WASHINGTON. — -- Washington. The debate over North American Free Trade Agreement came about as close to class war as American politics ever gets. The conflict did not rest on a misunderstanding. It reflected a real conflict of real values.
No one denied that eliminating barriers to investment and trade between the United States and Mexico would cost the United States some jobs. But NAFTA supporters denied that the low-wage jobs that will be lost to Mexico's low wage economy are worth saving.
No one denied that new jobs would be created in the high-tech industries in which the United States has a comparative advantage. But the AFL-CIO and the congressmen representing American industrial workers noted that the new jobs would not help workers who lost their existing jobs. To the opponents it seemed clear that the costs of NAFTA would be borne by labor, while the profits would be reaped by business.
The NAFTA debate pitted a dynamic, internationalist capitalism, focused on investments, markets and profits for American business, against a more conservative labor movement that focused on the jobs and living standards of American workers. The resistance of American unions to NAFTA resembled the French farmers' opposition to GATT, and the Japanese rice farmers' opposition to opening Japan's rice market.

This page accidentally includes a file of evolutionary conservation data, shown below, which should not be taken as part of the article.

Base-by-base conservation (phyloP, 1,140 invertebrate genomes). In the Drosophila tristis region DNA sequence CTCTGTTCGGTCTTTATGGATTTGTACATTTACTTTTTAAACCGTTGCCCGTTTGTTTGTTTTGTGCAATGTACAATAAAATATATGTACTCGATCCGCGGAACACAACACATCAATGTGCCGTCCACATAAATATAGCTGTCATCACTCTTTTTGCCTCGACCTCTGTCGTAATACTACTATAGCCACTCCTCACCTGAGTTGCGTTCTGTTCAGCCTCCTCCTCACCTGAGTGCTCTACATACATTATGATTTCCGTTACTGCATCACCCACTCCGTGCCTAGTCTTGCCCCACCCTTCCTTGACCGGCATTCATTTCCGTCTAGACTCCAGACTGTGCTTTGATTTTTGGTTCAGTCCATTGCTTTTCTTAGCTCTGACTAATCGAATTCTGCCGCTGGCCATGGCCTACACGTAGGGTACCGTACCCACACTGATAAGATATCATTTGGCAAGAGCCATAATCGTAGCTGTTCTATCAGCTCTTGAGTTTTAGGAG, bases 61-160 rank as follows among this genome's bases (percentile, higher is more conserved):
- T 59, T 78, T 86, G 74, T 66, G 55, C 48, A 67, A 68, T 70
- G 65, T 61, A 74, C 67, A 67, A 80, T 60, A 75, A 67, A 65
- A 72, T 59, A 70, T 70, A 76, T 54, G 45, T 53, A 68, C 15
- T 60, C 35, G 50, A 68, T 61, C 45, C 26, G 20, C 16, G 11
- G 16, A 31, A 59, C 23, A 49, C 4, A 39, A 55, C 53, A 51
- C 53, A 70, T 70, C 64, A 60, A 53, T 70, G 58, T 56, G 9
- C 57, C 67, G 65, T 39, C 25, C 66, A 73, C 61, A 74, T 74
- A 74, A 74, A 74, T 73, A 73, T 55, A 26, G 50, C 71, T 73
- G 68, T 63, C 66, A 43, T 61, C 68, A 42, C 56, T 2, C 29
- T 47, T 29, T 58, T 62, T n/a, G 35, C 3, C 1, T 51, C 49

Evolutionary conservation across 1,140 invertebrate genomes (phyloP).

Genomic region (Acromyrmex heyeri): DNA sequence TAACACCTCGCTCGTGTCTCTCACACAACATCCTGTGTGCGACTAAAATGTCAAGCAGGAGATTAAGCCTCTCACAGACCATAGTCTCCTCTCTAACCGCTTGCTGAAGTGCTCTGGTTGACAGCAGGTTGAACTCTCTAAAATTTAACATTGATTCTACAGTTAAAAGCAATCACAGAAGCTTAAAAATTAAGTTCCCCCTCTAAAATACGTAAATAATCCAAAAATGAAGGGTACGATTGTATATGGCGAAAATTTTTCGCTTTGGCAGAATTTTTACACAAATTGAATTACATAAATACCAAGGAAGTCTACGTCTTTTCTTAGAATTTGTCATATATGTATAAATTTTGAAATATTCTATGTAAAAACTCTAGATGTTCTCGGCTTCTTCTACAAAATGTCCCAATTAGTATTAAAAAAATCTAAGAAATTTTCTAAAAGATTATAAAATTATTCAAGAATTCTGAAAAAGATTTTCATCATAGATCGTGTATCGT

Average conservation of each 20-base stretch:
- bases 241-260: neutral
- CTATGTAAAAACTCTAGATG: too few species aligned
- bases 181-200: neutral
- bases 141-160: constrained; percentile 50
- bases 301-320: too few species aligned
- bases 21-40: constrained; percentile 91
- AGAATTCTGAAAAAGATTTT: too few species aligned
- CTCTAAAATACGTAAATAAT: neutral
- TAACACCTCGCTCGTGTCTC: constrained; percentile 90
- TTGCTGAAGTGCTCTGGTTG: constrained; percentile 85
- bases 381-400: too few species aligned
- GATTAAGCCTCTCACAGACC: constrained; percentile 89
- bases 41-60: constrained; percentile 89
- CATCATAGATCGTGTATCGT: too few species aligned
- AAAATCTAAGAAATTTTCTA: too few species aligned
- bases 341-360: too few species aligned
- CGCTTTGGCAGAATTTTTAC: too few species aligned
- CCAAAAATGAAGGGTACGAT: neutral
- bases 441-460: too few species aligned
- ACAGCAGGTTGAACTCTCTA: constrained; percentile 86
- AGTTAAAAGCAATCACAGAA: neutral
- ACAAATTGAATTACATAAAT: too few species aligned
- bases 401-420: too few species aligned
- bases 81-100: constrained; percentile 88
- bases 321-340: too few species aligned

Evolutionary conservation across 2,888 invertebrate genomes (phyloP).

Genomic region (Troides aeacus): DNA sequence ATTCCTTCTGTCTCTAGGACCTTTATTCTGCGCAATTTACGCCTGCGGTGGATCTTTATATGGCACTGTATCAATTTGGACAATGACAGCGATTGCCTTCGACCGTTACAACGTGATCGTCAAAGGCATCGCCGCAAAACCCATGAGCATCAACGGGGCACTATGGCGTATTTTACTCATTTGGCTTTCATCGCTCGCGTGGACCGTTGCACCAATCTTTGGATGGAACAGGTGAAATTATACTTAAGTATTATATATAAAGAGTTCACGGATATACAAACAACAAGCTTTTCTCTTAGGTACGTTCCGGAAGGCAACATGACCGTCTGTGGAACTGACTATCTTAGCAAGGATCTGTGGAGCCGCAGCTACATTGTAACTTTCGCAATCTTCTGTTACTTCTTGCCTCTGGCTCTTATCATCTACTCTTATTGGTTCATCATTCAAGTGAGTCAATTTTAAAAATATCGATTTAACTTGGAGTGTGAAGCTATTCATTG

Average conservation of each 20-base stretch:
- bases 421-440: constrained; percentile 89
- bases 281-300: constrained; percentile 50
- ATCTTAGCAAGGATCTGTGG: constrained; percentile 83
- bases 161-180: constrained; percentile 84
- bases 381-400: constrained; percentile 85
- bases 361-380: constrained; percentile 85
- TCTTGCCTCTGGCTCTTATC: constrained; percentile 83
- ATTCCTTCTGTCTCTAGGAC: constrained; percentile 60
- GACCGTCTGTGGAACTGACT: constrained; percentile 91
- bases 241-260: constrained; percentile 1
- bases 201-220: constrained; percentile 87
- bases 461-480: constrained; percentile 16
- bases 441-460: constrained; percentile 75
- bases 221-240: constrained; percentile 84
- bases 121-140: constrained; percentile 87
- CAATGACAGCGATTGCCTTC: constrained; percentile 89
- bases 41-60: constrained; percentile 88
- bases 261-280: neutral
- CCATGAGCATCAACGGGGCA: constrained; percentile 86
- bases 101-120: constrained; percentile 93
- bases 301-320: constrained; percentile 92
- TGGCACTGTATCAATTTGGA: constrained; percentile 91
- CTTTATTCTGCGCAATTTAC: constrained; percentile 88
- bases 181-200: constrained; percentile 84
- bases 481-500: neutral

Such opposition seems short-sighted to the partisans of free trade. But it seems like common sense to workers in threatened industries, and farmers who are not producing rice as cheaply as someone, somewhere else. Those workers -- and those farmers -- see no reason a domestic industry should be sacrificed to a multinational corporation or to an abstract theory of international trade, or even to lower prices for consumers. They see no reason that their jobs, communities, families or environments should be given lesser priority than building a global market, reducing costs of production, cutting consumer prices, increasing investment opportunities or improving the living standards of others.
A dynamic capitalism forces the pace and the scope of change. It challenges entrenched values, habits and interests. It leapfrogs over national boundaries. It emulsifies industries and economies. "Competition is global," Bill Clinton said after his NAFTA victory. "We must take this new world head-on."
The NAFTA fight won, Mr. Clinton confirmed what many guessed but few had mentioned: that he Modernization will do much to 'harmonize' social conditions in rich and poor countries.
would now ask the other Latin America democracies to join the new free market. A number of those other Latin countries are ready, having already, unilaterally, liberalized their trade policies, abandoning subsidies and protectionism.
No one knows for certain what the consequences will be of eliminating barriers to trade and investment between economies different as those of the United States and Mexico. It seems reasonable to expect, as Mexico's government expects, that greatly increased interaction will dramatically speed up modernization of Mexico. It is beginning to appear, moreover, that an open trade policy could dramatically alter North-South relations, create opportunities for the poorer nations and redistribute wealth between rich and poor countries.